12 A 70-year-old woman is evaluated for a 6-month history of fatigue, an unintentional weight loss of 4.4 kg (10 lb), an increase in chronic cough with sputum production, and a decrease in exercise capacity. The patient has a 40-pack-year history of cigarette smoking but stopped smoking 10 years ago when chronic obstructive pulmonary disease was diagnosed. She has no other symptoms and specifically denies abdominal pain, nausea, vomiting, diarrhea, or change in her bowel habits. Her medications are albuterol as needed, an inhaled corticosteroid, and salmeterol. She has been on stable dosages of these drugs for 18 months. Age- and sex-appropriate cancer screening tests done 6 months ago were normal. On physical examination, the temperature is 37.5 °C (99.5 °F), the blood pressure is 128/76 mm Hg, the pulse rate is 94/min and regular, the respiration rate is 16/min, and the BMI is 20. Heart sounds are distant, and breath sounds are diminished bilaterally. There are no abdominal masses or organomegaly and no peripheral edema. Labs: Hg: 15, Alb: 3.0, Cr: 0.8, TSH: 2.0 Spirometry shows an FEV 1 of 40% of predicted and an FEV 1 /FVC ratio of 45%. Chest radiograph shows hyperinflation. Which of the following is the most likely reason for this patients weight loss? 1.Breast Cancer 2.Cervical Cancer 3.Colon Cancer 4.Chronic Obstructive Pulmonary Disease

13 A 50-year-old man is evaluated for a 1-year history of cough productive of mucoid sputum. He has not had fever or lost weight during that time. The patient has smoked one pack of cigarettes a day for 20 years. He has no history of allergic disease or gastroesophageal reflux disease. On physical examination, the temperature is 37.0 °C (98.6 °F), the blood pressure is 124/76 mm Hg, the pulse rate is 78/min and regular, and the respiration rate is 15/min; BMI is 25. The lungs are clear, and the chest radiograph is normal. Spirometry shows an FEV 1 of 85% of predicted and an FEV 1 /FVC ratio of 75%; there is no change in results after administration of a bronchodilator. Which of the following is the most likely diagnosis? 1.Asthma 2.At risk of chronic obstructive pulmonary disease (COPD) 3.Mild (GOLD stage I) COPD 4.Moderate (GOLD stage II) COPD

14 COPD Table 8 At risk---Normal Spirometry Chronic Symptoms GOLD 1MildFEV1/FVC <70% FEV >80% of predicted GOLD 2ModerateFEV1/FVC <70% 50%

15 A 55-year-old man with a 7-year history of severe chronic obstructive pulmonary disease is evaluated after being discharged from the hospital following an acute exacerbation; he has had three exacerbations over the previous 18 months. He is a long-term smoker who stopped smoking 1 year ago. He adheres to therapy with albuterol as needed and inhaled salmeterol and tiotropium and has demonstrated proper inhaler technique. On physical examination, vital signs are normal. Breath sounds are decreased bilaterally; there is no edema or cyanosis. Oxygen saturation after exertion is 92% on ambient air. Spirometry shows an FEV 1 of 32% of predicted and an FEV 1 /FVC ratio of 40%. Chest radiograph done in the hospital 3 weeks ago showed no active disease. Which of the following should be added to this patients therapeutic regimen? 1.An inhaled corticosteroid 2.Ipratropium 3.N-acetylcysteine 4.Oral Prednisone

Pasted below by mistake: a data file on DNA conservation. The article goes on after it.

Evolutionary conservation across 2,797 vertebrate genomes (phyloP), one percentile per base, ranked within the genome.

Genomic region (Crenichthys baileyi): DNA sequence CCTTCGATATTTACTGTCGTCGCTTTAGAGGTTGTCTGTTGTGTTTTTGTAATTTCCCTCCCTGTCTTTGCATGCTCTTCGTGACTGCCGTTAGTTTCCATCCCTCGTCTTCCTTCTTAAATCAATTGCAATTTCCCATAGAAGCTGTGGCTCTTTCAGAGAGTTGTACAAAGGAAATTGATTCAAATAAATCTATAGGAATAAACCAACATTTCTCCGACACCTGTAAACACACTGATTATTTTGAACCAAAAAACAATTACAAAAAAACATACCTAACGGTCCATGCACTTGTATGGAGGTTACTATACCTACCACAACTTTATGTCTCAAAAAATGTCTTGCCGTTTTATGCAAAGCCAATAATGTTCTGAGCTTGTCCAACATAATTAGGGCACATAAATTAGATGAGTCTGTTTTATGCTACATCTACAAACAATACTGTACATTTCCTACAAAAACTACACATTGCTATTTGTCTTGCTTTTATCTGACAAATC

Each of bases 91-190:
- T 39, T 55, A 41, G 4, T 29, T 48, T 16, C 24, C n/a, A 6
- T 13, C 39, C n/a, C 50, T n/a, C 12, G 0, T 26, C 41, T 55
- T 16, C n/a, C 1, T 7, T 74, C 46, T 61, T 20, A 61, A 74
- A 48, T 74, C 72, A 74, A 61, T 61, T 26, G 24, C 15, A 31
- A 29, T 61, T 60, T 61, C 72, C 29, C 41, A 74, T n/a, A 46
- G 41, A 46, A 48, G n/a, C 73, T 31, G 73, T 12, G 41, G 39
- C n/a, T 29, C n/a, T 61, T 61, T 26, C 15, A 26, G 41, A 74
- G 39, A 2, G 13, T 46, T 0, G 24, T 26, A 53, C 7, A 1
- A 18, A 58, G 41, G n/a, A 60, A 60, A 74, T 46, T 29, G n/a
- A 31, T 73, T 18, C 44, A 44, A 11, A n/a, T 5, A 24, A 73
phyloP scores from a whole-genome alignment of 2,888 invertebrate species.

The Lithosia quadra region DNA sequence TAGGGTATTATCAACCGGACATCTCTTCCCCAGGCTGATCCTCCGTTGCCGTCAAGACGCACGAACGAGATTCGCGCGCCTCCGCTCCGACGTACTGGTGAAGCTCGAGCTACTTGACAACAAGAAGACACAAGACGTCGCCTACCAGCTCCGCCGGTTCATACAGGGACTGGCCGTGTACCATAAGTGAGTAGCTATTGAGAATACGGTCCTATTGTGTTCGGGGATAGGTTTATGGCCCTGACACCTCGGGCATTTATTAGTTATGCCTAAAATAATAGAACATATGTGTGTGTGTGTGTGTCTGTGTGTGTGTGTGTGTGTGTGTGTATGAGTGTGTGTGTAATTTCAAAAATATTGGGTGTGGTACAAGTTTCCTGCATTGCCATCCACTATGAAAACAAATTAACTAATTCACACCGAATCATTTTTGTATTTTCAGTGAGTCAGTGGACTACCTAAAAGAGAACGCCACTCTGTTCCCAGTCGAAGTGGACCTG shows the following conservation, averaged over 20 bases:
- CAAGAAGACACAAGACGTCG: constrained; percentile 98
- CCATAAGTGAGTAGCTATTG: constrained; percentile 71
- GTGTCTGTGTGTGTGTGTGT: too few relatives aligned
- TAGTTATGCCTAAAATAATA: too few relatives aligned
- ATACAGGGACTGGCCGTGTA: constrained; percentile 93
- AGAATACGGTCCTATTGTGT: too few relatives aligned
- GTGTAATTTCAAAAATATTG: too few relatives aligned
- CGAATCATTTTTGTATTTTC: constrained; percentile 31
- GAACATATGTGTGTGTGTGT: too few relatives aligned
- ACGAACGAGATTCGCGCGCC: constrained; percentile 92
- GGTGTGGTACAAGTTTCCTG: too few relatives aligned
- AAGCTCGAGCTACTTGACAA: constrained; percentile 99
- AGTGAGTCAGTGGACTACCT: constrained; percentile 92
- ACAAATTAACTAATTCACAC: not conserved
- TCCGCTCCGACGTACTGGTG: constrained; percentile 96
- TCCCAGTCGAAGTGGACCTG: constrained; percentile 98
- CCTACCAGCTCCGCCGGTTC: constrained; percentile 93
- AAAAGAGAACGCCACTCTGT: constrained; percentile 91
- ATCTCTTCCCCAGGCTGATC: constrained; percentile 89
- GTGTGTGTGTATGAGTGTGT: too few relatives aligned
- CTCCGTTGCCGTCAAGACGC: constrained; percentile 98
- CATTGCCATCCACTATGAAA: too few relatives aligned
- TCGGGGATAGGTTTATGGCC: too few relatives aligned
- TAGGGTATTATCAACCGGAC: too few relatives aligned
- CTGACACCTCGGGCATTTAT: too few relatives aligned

16 Level of Airflow ObstructionRecommended Therapy FEV % of predicted (THINK GOLD 1 or 2) Inhaled bronchodilator therapy (short acting anticholinergic or short acting B2 agonist) FEV1< 60% of predicted (THINK GOLD 3) Daily monotherapy with an Inhaled bronchodilator therapy (long acting anticholinergic or long acting B2 agonist) Consider combination inhaled therapy (long acting anticholinergic, long acting B2 agonist, or cortisteroid) FEV1< 50% of predicted (THINK GOLD 3 and 4) Consider adding pulmonary rehabilitation


18 A 64-year-old woman is evaluated for a 6-week history of dyspnea, dry cough, fever, chills, night sweats, and fatigue, which have not responded to treatment with azithromycin and levofloxacin; she has lost 2.2 kg (5 lb) during that time. The patient had a thorough examination 6 months ago while she was asymptomatic that included routine laboratory studies, age- and sex-appropriate cancer screening, and a chest radiograph; all results were normal. The patient has never smoked, has had no known environmental exposures, and has not traveled recently or been exposed to anyone with a similar illness. Her only medications are aspirin and a multivitamin. On physical examination, temperature is 37.8 °C (100.0 °F); other vital signs are normal. Cardiac examination is normal. There are scattered crackles in the mid-lung zones with associated rare expiratory wheezes. There is no digital clubbing. Musculoskeletal and skin examinations are normal. Chest radiograph is shown. Which of the following is the most likely diagnosis?shown 1.Cryptogenic organizing pneumonia 2.Idiopathic pulmonary fibrosis 3.Lyphocyti interstitial pneumonia 4.Nonspecific interstitial pneumonia

19 55 year old F with fever, dyspnea, malaise for 2 weeks…